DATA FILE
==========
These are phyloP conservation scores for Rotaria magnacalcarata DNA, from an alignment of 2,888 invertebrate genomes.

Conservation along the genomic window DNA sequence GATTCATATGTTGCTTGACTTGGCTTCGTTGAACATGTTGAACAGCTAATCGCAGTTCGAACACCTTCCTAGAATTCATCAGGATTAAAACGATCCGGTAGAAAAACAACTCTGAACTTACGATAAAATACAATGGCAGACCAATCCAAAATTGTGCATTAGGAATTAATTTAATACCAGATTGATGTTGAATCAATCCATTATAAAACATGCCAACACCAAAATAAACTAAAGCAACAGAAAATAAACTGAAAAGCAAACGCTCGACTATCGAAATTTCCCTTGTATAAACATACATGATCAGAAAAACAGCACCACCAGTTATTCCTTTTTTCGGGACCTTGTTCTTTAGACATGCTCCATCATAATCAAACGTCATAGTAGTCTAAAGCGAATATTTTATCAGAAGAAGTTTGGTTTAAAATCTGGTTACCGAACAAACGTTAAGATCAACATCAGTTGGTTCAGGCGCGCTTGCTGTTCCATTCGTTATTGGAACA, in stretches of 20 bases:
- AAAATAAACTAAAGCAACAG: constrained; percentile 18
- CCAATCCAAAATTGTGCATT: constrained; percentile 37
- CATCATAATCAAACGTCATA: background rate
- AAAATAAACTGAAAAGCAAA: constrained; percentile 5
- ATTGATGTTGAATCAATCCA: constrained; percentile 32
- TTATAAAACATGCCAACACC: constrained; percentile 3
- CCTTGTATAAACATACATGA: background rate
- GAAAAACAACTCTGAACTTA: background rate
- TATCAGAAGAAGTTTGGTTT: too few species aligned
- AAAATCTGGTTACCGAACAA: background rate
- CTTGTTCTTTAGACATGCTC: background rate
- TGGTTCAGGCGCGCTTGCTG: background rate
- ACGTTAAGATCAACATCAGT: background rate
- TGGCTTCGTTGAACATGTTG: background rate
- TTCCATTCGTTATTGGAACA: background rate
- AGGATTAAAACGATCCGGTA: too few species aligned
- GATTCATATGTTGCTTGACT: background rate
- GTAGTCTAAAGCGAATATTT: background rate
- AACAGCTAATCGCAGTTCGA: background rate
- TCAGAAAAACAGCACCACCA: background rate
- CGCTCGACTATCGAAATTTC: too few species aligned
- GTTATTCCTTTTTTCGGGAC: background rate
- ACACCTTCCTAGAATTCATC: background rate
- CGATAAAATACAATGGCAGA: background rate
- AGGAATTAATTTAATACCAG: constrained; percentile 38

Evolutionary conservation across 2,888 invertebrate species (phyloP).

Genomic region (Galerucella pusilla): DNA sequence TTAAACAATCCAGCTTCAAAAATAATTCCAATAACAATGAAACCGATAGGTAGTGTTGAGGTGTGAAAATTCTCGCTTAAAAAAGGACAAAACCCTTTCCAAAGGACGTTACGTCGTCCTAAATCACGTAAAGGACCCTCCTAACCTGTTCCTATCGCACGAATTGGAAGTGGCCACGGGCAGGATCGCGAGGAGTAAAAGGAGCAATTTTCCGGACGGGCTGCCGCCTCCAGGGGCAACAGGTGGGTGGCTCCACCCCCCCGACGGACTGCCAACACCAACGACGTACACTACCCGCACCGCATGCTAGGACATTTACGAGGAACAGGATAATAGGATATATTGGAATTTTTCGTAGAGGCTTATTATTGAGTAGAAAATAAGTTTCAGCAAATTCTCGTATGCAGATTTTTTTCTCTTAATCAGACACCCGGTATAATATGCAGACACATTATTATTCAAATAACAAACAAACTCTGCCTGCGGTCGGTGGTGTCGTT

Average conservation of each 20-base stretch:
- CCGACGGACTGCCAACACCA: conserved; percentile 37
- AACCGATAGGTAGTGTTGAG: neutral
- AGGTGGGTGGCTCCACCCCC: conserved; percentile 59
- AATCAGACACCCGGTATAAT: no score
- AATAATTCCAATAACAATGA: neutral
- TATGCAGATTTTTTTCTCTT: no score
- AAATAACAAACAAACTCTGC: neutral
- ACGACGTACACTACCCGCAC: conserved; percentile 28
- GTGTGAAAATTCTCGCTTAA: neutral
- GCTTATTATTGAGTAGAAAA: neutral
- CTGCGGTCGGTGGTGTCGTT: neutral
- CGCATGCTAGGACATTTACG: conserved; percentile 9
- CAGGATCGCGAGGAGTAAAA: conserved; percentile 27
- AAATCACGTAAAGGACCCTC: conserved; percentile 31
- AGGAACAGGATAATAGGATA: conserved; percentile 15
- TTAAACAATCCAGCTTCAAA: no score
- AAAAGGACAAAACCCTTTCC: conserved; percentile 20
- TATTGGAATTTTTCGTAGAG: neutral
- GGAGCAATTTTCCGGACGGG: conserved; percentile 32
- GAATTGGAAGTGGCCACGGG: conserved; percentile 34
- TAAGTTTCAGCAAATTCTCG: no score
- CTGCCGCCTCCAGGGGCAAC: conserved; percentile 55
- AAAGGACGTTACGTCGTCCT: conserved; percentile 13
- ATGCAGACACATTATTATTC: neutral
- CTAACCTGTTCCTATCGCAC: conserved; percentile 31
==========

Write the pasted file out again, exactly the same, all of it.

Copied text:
These are phyloP conservation scores for Rotaria magnacalcarata DNA, from an alignment of 2,888 invertebrate genomes.

Conservation along the genomic window DNA sequence GATTCATATGTTGCTTGACTTGGCTTCGTTGAACATGTTGAACAGCTAATCGCAGTTCGAACACCTTCCTAGAATTCATCAGGATTAAAACGATCCGGTAGAAAAACAACTCTGAACTTACGATAAAATACAATGGCAGACCAATCCAAAATTGTGCATTAGGAATTAATTTAATACCAGATTGATGTTGAATCAATCCATTATAAAACATGCCAACACCAAAATAAACTAAAGCAACAGAAAATAAACTGAAAAGCAAACGCTCGACTATCGAAATTTCCCTTGTATAAACATACATGATCAGAAAAACAGCACCACCAGTTATTCCTTTTTTCGGGACCTTGTTCTTTAGACATGCTCCATCATAATCAAACGTCATAGTAGTCTAAAGCGAATATTTTATCAGAAGAAGTTTGGTTTAAAATCTGGTTACCGAACAAACGTTAAGATCAACATCAGTTGGTTCAGGCGCGCTTGCTGTTCCATTCGTTATTGGAACA, in stretches of 20 bases:
- AAAATAAACTAAAGCAACAG: constrained; percentile 18
- CCAATCCAAAATTGTGCATT: constrained; percentile 37
- CATCATAATCAAACGTCATA: background rate
- AAAATAAACTGAAAAGCAAA: constrained; percentile 5
- ATTGATGTTGAATCAATCCA: constrained; percentile 32
- TTATAAAACATGCCAACACC: constrained; percentile 3
- CCTTGTATAAACATACATGA: background rate
- GAAAAACAACTCTGAACTTA: background rate
- TATCAGAAGAAGTTTGGTTT: too few species aligned
- AAAATCTGGTTACCGAACAA: background rate
- CTTGTTCTTTAGACATGCTC: background rate
- TGGTTCAGGCGCGCTTGCTG: background rate
- ACGTTAAGATCAACATCAGT: background rate
- TGGCTTCGTTGAACATGTTG: background rate
- TTCCATTCGTTATTGGAACA: background rate
- AGGATTAAAACGATCCGGTA: too few species aligned
- GATTCATATGTTGCTTGACT: background rate
- GTAGTCTAAAGCGAATATTT: background rate
- AACAGCTAATCGCAGTTCGA: background rate
- TCAGAAAAACAGCACCACCA: background rate
- CGCTCGACTATCGAAATTTC: too few species aligned
- GTTATTCCTTTTTTCGGGAC: background rate
- ACACCTTCCTAGAATTCATC: background rate
- CGATAAAATACAATGGCAGA: background rate
- AGGAATTAATTTAATACCAG: constrained; percentile 38

Evolutionary conservation across 2,888 invertebrate species (phyloP).

Genomic region (Galerucella pusilla): DNA sequence TTAAACAATCCAGCTTCAAAAATAATTCCAATAACAATGAAACCGATAGGTAGTGTTGAGGTGTGAAAATTCTCGCTTAAAAAAGGACAAAACCCTTTCCAAAGGACGTTACGTCGTCCTAAATCACGTAAAGGACCCTCCTAACCTGTTCCTATCGCACGAATTGGAAGTGGCCACGGGCAGGATCGCGAGGAGTAAAAGGAGCAATTTTCCGGACGGGCTGCCGCCTCCAGGGGCAACAGGTGGGTGGCTCCACCCCCCCGACGGACTGCCAACACCAACGACGTACACTACCCGCACCGCATGCTAGGACATTTACGAGGAACAGGATAATAGGATATATTGGAATTTTTCGTAGAGGCTTATTATTGAGTAGAAAATAAGTTTCAGCAAATTCTCGTATGCAGATTTTTTTCTCTTAATCAGACACCCGGTATAATATGCAGACACATTATTATTCAAATAACAAACAAACTCTGCCTGCGGTCGGTGGTGTCGTT

Average conservation of each 20-base stretch:
- CCGACGGACTGCCAACACCA: conserved; percentile 37
- AACCGATAGGTAGTGTTGAG: neutral
- AGGTGGGTGGCTCCACCCCC: conserved; percentile 59
- AATCAGACACCCGGTATAAT: no score
- AATAATTCCAATAACAATGA: neutral
- TATGCAGATTTTTTTCTCTT: no score
- AAATAACAAACAAACTCTGC: neutral
- ACGACGTACACTACCCGCAC: conserved; percentile 28
- GTGTGAAAATTCTCGCTTAA: neutral
- GCTTATTATTGAGTAGAAAA: neutral
- CTGCGGTCGGTGGTGTCGTT: neutral
- CGCATGCTAGGACATTTACG: conserved; percentile 9
- CAGGATCGCGAGGAGTAAAA: conserved; percentile 27
- AAATCACGTAAAGGACCCTC: conserved; percentile 31
- AGGAACAGGATAATAGGATA: conserved; percentile 15
- TTAAACAATCCAGCTTCAAA: no score
- AAAAGGACAAAACCCTTTCC: conserved; percentile 20
- TATTGGAATTTTTCGTAGAG: neutral
- GGAGCAATTTTCCGGACGGG: conserved; percentile 32
- GAATTGGAAGTGGCCACGGG: conserved; percentile 34
- TAAGTTTCAGCAAATTCTCG: no score
- CTGCCGCCTCCAGGGGCAAC: conserved; percentile 55
- AAAGGACGTTACGTCGTCCT: conserved; percentile 13
- ATGCAGACACATTATTATTC: neutral
- CTAACCTGTTCCTATCGCAC: conserved; percentile 31